30 Mar2008


We purchased a package of “Chorizo Macau” that was made in Cebu (go figure), and sold at a Chinese Food Store at the ground floor of Ali Mall, Ortigas Center. It was vacuum sealed in plastic and didn’t need refrigeration. It was something good to bring to the beach and have as a “back-up ingredient”. This type of chorizo macau is totally filipinized, in my opinion… it is so sweet to the point of it being practically a dessert. And so red it would qualify as a color of paint at the local hardware store. At any rate, for PHP180 for a small package, it was good to have this “on-reserve” in the pantry.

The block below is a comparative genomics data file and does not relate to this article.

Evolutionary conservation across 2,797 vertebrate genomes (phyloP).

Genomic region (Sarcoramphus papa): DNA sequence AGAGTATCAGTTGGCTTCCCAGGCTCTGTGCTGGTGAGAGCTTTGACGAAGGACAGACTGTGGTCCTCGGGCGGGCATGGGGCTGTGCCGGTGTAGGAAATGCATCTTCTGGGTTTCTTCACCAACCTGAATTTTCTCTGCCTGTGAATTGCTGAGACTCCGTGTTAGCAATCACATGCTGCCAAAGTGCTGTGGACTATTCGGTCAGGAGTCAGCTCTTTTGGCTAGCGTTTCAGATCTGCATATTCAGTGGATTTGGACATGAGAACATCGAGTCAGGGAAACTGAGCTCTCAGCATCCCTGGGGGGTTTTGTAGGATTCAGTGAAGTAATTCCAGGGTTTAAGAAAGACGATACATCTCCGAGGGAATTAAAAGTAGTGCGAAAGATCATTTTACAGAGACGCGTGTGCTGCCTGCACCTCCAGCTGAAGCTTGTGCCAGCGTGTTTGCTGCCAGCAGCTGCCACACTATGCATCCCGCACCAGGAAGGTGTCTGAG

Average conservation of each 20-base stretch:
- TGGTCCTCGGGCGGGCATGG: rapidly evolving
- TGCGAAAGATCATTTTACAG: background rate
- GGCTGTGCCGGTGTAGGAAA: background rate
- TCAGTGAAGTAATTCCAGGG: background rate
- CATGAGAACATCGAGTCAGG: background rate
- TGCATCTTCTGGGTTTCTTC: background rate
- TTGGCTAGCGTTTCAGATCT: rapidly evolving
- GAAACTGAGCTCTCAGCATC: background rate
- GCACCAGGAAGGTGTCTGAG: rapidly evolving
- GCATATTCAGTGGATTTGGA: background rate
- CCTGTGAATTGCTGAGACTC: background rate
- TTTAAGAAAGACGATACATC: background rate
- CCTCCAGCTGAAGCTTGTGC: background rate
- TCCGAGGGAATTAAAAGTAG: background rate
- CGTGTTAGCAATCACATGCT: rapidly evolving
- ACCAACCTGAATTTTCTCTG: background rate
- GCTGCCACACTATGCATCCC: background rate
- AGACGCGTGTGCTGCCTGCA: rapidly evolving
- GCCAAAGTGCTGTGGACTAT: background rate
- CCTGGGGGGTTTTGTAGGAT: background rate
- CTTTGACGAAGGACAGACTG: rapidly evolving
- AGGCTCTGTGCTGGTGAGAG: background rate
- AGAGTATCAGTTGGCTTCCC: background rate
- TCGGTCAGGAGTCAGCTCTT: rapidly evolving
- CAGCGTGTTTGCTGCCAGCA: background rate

Following our successful daing fried rice, we decided to try making a chorizo macau fried rice. We put a wok attachment over the red hot charcoal in our Weber grill, added some vegetable oil, realized the temperature was just wickedly TOO HOT, and quickly started to get crazed. A video of Marketman cooking in wet swimming trunks when something is going wrong on the barbecue is worthy of YouTube, I kid you not. The oil started to smoke in a big way and it was too late to remove the wok, so I threw in the sliced chorizo macau (the whole package equals the little glass bowl up top) which sizzled and splattered like crazy. While I hopped around barefoot with an exposed stomach, just wanting to get burned with spattering oil, I burned a good third of the chorizo before I could get the rice into the wok. I used about 1/3 of a whole rice cooker worth of pre-cooked rice, threw in a half cup of water to slow down the burn and provide some steam, then realized I forgot the chopped garlic (and it was too late to add it), then added a little kikkoman and mixed furiously. The wok was removed and we added some chopped green onions and I suspect several beads of sweat landed in the rice at this point. But you know what? It was pretty darned good! The sweetness of the chorizo was still the main flavor, but the kikkoman added the salty punch and the rice was coated in the rendered oil from the chorizo… YUM! But I was so crazed I couldn’t take any photos of the actual cooking, which lasted some 2 minutes total. Mrs. Marketman kindly volunteered to pick out the seriously burned pieces of chorizo (while I cooked other stuff) so that I could get a nice picture of the fried rice for the blog. In retrospect, here are some suggestions/tips: